Glickenhaus – A future classic?
The story behind America’s newest supercar marque.
At this year’s Concours of Elegance at Hampton Court Palace, one entrant got my attention more than any other. It was a car I’d never seen before, by a marque I’d barely heard of. The car was the SCG 004S. The marque was Glickenhaus.
With my curiosity aroused, I really wanted to find out more about both. How did the car come to fruition, who created it and what’s the story behind Glickenhaus itself?
The eye-catching gold 004S had made its European debut at the Festival of Speed a few months earlier, but I wasn’t there to see it. It turns out that this was the prototype car, built in Italy and owned by Cici Muldoon. That was a name I was familiar with from previous Concours of Elegances, as Cici had entered other cars she owned. But those were classic cars — a 1934 MG and a 1974 Ferrari Dino — this was a brand new supercar. I was both confused and intrigued.
So let’s pause for a moment, hit rewind and talk about the man behind the marque.
James Glickenhaus is a 71-year-old former film producer and financier. Among the movies he’s produced is the Exterminator, not to be confused with James Cameron’s Terminator franchise. He’s also general partner of Glickenhaus & Co., a family partnership started by his father Seth Glickenhaus. But Jim Glickenhaus’ passion is vintage racing cars and over the years he’s built up quite a collection.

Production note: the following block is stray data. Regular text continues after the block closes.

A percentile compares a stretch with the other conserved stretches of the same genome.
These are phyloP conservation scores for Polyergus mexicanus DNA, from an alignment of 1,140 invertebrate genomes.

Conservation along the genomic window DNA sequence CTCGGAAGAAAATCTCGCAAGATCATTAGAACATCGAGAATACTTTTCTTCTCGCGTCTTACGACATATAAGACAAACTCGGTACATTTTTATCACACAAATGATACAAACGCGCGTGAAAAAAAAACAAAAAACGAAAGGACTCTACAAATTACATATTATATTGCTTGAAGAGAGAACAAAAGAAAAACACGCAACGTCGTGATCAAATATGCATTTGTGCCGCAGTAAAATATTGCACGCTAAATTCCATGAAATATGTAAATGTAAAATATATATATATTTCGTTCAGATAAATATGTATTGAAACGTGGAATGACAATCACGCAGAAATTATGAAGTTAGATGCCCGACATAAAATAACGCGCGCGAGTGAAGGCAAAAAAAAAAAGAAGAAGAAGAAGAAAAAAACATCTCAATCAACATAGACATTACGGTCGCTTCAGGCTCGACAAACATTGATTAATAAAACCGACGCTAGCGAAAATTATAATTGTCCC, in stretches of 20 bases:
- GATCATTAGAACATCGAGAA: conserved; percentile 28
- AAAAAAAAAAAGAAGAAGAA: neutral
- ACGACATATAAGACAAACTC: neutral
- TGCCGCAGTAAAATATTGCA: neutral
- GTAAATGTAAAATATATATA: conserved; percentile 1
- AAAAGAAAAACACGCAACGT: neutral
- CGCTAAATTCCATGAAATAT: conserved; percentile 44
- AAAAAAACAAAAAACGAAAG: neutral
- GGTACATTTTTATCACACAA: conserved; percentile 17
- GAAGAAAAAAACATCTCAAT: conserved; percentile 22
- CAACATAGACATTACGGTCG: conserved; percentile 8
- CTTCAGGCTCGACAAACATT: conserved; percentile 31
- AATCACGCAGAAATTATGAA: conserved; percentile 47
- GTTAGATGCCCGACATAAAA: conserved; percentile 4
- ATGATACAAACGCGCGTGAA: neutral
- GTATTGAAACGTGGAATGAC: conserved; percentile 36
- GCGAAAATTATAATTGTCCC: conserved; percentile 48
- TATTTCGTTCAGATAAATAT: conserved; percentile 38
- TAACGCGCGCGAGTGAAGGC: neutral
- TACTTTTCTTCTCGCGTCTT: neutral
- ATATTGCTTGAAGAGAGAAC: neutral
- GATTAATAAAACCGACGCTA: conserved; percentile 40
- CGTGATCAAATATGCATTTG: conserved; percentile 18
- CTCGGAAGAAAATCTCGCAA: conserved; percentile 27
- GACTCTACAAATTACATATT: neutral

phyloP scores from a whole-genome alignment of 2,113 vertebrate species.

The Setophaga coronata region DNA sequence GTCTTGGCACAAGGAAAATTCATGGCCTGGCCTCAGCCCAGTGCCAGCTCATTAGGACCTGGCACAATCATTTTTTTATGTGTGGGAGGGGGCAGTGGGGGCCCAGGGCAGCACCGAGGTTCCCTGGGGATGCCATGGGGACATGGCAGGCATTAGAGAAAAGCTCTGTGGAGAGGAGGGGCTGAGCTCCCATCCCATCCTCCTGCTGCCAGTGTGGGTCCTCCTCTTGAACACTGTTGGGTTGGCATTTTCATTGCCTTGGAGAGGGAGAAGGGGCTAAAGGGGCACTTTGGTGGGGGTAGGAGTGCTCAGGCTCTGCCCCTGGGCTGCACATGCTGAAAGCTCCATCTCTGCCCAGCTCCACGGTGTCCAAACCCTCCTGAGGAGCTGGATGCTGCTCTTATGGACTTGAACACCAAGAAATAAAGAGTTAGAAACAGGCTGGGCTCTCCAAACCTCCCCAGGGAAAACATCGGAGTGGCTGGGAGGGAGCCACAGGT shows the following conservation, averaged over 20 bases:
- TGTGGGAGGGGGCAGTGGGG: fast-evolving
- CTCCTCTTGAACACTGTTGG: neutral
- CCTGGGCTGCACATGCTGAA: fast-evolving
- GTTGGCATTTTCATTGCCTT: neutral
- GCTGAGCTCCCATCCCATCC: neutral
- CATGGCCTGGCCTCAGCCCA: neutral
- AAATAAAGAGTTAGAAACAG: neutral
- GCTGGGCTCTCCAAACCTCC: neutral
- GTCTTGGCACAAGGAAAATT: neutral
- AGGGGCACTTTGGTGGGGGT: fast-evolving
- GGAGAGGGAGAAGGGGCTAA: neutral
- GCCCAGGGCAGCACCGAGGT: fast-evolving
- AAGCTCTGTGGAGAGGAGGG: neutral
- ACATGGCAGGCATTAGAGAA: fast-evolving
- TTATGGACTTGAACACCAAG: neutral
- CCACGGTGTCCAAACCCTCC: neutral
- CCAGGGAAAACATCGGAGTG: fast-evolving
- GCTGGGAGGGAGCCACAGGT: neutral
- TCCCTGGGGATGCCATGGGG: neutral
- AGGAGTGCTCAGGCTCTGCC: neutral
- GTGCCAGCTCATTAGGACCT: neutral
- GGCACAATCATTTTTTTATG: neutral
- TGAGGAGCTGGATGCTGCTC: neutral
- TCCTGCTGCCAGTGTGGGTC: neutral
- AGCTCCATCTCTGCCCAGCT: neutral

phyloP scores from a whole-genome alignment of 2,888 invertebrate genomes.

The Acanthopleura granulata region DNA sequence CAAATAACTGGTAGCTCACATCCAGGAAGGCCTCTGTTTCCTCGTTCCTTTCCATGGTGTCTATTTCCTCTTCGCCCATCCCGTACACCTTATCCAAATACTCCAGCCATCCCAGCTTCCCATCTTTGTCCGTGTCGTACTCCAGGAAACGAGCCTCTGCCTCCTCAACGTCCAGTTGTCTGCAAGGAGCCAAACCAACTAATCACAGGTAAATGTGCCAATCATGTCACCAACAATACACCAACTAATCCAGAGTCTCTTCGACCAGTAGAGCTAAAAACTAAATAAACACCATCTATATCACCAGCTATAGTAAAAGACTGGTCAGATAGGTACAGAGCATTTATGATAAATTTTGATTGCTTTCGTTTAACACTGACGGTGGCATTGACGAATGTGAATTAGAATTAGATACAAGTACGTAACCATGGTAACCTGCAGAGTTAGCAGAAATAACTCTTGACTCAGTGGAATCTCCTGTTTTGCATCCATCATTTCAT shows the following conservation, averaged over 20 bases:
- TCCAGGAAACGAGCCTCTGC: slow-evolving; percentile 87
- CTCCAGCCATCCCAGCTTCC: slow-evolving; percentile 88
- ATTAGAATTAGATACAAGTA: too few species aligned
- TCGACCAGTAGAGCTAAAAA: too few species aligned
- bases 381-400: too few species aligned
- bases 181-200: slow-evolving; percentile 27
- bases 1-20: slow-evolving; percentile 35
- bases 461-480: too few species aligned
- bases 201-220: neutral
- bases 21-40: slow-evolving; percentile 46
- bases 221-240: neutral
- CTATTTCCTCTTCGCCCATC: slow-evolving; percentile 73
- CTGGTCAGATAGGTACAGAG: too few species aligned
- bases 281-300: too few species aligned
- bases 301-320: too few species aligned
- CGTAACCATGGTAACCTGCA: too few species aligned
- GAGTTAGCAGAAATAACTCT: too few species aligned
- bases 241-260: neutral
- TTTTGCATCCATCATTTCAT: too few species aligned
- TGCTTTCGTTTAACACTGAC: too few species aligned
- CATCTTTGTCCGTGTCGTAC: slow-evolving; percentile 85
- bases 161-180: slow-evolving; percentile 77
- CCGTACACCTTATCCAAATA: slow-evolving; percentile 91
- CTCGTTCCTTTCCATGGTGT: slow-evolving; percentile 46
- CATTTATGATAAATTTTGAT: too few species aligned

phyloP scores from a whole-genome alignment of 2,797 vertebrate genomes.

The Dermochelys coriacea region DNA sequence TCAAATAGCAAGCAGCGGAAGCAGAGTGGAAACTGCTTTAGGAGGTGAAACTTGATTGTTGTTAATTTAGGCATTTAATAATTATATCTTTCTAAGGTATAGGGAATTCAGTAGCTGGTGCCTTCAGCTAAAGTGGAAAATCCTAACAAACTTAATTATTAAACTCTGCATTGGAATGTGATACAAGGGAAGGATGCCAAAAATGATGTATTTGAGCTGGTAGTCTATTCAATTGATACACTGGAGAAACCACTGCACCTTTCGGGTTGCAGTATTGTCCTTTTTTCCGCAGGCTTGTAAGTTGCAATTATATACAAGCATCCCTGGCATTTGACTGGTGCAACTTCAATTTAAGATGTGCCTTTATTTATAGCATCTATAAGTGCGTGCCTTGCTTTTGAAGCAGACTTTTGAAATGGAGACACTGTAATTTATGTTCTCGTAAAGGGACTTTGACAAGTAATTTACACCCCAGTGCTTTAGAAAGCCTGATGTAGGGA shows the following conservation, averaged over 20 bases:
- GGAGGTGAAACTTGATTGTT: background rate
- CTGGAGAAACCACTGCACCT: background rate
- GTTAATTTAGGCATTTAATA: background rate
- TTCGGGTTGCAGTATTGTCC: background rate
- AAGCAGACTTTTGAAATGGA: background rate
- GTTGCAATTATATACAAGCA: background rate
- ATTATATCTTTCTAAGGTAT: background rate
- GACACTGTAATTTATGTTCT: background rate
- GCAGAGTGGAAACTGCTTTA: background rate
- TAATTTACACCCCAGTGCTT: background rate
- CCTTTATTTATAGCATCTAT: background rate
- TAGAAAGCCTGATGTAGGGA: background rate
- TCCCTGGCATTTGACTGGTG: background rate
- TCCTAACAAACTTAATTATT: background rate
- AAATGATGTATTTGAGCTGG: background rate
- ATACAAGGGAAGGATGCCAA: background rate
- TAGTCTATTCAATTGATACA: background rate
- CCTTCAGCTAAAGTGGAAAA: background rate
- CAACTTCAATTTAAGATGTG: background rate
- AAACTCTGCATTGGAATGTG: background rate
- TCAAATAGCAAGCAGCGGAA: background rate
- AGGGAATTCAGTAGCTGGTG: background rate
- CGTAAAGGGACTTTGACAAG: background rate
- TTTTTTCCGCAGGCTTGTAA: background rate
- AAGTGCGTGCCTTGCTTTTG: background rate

In 1972 he bought an ex-Donohue McLaren T70 Lola from Andy Warhol Productions — a car that had won 8 major races — with the intention of modifying it into a road car.
But Glickenhaus wasn’t content just to own a few cars, he had big dreams.
“No matter how wonderful a car is, I learned it can be made better.”
In 2004 he formed Scuderia Cameron Glickenhaus. Based in Sleepy Hollow, New York, it was dedicated to manufacturing high-performance cars.
(FYI: Scuderia means stable in Italian. It has entered English usage mainly through professional auto racing, in which many Italian teams incorporate the term in their names. Personally, I find it somewhat pretentious for an American company to include the word Scuderia in its name. And if you were wondering about the Cameron bit of the marque, it’s named after Jim Glickenhaus’ wife, Meg Cameron.)
In 2006 Glickenhaus commissioned Italian design house, Pininfarina to re-style his Ferrari Enzo after the brand’s ’60s sports prototypes and created the one-off Ferrari P4/5 by Pininfarina.
Five years later in 2011, Glickenhaus built a P4/5 bodied Ferrari F430 GT2 and entered the Nürburgring 24 hours. Then he took things to the next level by building his own race car— the SCG 003C designed by ex-Pininfarina designer Paolo Garella’s company Manifattura Automobili Torino.
Not content with that, in 2017 Glickenhaus created the SCG 003S (The S standing for Stradale, Italian for street) a road-going version of the race car powered by a BMW-sourced 4.4-litre twin-turbo V8. It sold in limited numbers as both a road and race car, but after graduating to Le Mans Hypercars with the track-only SCG 004C, Glickenhaus had bigger ambitions for his road cars. And that brings us to the SCG 004S.
Powered by a GM-based supercharged 6.2-litre V8 engine mated with a six-speed manual transmission, this Ferrari-rivaling supercar, is described by SCG as “as a road car born on the track”.